SA Affordable Housing November - December 2018 // Issue: 73 - Page 22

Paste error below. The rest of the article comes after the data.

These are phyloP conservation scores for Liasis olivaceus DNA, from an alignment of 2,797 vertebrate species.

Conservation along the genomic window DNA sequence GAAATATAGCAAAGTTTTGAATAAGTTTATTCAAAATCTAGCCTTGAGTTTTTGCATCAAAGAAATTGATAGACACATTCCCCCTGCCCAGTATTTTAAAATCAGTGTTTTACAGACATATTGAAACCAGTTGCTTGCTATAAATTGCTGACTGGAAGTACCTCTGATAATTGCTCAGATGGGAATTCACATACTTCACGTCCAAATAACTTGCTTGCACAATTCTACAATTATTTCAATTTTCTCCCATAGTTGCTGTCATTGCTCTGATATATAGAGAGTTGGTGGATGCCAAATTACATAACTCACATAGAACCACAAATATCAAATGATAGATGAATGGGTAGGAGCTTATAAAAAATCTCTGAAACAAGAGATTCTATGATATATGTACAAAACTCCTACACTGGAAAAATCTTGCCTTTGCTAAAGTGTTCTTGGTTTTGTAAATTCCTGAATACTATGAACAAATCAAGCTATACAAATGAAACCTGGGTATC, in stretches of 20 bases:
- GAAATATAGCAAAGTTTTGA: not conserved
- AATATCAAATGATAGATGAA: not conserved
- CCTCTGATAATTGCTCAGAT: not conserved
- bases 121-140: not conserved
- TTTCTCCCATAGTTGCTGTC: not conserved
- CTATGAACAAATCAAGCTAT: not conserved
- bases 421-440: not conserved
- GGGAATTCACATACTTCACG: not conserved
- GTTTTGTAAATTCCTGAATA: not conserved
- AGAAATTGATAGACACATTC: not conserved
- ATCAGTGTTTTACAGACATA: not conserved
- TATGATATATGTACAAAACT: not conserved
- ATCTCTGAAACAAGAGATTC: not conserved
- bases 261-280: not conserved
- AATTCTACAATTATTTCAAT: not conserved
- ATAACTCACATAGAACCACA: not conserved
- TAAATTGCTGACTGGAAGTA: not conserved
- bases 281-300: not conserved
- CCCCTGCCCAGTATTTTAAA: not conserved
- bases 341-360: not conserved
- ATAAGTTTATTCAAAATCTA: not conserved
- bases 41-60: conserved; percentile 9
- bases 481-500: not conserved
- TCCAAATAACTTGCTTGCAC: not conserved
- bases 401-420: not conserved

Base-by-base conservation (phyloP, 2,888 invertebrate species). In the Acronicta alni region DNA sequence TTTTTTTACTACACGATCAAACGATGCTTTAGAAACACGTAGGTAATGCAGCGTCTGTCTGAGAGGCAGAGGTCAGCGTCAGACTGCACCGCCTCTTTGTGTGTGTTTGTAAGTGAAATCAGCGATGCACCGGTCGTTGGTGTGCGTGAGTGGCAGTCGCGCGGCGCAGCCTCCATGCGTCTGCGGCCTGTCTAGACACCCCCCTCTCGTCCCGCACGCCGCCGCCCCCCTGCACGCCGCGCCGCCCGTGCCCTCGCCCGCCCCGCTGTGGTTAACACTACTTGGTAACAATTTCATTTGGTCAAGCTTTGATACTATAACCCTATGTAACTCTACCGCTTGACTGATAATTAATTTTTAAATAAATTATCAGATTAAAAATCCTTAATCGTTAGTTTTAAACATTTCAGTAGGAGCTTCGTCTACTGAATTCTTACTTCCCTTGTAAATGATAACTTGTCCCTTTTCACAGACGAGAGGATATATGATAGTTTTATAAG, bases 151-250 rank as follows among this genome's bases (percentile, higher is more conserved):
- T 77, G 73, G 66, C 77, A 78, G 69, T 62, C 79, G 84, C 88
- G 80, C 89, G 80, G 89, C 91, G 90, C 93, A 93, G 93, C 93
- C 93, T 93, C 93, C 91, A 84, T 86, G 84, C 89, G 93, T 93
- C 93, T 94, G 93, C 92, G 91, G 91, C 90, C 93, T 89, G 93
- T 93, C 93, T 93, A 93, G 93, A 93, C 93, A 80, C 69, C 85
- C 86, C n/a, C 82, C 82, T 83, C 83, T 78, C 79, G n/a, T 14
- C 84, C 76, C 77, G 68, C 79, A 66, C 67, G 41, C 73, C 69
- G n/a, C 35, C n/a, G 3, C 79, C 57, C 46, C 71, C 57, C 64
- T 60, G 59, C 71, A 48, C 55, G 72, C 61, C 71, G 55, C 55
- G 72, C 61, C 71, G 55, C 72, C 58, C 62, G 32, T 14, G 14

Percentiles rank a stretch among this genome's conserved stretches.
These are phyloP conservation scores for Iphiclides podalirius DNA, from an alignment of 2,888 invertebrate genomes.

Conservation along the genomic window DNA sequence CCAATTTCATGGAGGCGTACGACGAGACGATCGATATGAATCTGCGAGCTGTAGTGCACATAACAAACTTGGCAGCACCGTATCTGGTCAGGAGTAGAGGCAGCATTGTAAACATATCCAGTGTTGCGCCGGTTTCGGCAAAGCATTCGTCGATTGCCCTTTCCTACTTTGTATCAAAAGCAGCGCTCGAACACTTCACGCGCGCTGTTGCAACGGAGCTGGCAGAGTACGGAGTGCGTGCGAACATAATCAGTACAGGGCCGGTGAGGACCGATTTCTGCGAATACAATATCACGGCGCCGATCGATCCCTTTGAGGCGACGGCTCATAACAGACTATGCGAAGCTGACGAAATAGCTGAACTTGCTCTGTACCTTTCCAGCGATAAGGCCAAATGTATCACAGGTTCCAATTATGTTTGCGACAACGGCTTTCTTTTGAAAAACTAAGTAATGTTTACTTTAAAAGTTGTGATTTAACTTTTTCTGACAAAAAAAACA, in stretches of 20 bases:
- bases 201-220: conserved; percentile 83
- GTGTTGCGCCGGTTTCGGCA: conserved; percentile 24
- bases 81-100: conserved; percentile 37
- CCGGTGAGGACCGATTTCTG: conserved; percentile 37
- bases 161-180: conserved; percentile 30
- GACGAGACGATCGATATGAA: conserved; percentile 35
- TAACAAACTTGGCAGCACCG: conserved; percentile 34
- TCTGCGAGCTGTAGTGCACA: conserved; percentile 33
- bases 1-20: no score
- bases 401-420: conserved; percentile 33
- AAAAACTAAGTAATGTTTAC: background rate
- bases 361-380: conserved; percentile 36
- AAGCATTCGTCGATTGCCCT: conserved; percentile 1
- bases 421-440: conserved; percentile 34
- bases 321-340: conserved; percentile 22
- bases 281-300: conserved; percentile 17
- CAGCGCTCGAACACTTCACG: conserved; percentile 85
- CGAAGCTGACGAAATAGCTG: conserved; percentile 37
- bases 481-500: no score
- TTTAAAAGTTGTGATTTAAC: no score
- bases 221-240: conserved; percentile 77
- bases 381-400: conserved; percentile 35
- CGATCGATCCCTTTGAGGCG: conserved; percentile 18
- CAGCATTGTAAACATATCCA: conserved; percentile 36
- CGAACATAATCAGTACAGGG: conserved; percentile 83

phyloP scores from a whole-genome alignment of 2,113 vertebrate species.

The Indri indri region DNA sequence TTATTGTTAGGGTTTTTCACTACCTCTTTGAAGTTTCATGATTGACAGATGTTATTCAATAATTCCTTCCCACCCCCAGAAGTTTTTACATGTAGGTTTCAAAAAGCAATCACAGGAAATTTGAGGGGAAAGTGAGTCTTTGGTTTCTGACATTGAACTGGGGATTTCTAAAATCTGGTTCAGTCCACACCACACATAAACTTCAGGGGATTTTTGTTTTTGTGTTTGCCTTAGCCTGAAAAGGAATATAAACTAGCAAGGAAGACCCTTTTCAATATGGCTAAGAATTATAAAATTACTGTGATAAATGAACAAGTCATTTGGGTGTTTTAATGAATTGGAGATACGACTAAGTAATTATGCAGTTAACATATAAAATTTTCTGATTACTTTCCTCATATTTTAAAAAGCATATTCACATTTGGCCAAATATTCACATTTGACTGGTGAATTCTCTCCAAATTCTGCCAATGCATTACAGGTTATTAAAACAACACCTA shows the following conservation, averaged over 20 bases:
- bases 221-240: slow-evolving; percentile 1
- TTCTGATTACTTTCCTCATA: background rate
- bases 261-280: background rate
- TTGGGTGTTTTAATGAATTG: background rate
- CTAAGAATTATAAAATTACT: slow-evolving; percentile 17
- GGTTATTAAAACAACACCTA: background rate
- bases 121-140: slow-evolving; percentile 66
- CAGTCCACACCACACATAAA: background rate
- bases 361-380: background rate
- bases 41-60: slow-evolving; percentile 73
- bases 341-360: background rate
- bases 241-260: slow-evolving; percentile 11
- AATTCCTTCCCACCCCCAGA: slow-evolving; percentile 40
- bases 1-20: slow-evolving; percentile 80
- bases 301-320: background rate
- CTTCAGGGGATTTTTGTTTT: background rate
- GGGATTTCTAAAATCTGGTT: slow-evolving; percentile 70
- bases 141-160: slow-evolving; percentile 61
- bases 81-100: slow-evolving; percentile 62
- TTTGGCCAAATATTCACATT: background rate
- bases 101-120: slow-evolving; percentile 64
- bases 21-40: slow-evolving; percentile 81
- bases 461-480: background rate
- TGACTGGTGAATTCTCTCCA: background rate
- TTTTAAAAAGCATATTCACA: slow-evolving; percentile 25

FEATURES normal building site is prepared, a prefab home will usually already be built. And since building takes place indoors, weather delays do not pose any problems. Internationally green pod homes have been designed to take local climates into account. Back in 2011 a group of Indian architects headed by Komal Gupta, developed a modular pod home they suggested would be ideal for the Philippines. That country is often battered by typhoons, floods and tsunamis and as such their design centred around building a central, weather resistant core, around which modular pods made of simple bamboo would be gathered. The idea was that while the interior weathered the storm, the outside pods would protect the core, and in the worst weather likely blow away, but would ultimately be extremely cheap to replace. This interior strengthened core holds all the necessary elements like water lines, power, staircases and each apartment’s kitchen and bathroom. This would ensure that the worst scenarios of massive floods like disease, or starvation could be hugely decreased. In Vietnam H&P architects have also turned to bamboo for their modular pod home design. The challenge they face is that the area they build in can be both extremely hot and also flood fairly regularly. Their solution is to develop a home-made of light bamboo, leaves and recycled oil containers, that when faced with a flood simply floats. In extreme heat the roof flaps can be opened up like the petals of a large flower thereby providing shade, while also cooling the home. One wall of the home is also turned into a vertical, hanging garden made from rope and bamboo trays. While these homes are not something that would pass the muster of strict building codes, it is an interesting take on the problem and at just R30 000 each, they have become very popular in that far-eastern country. Studies have shown that by the time a normal building site is prepared, a prefab home will usually already be built. Built to more exacting standards is the ‘pop-up house’ designed by French architecture firm Multipod. Made from entirely recyclable materials the home can be built by a small team of builders, armed only with screwdrivers in just four days, and is so well insulated it requires no heating at all in its location in the south of France. Compared to other pod houses of its kind it is extremely large, coming in at 150m 2 but it is also expensive costing almost R600 000. To house the world’s homeless population we are always going to turn to innovation, and if these homes are anything to go by, there are plenty of innovative solutions to go around. Pod homes tend to create less waste than traditional buildings. 20 NOVEMBER - DECEMBER 2018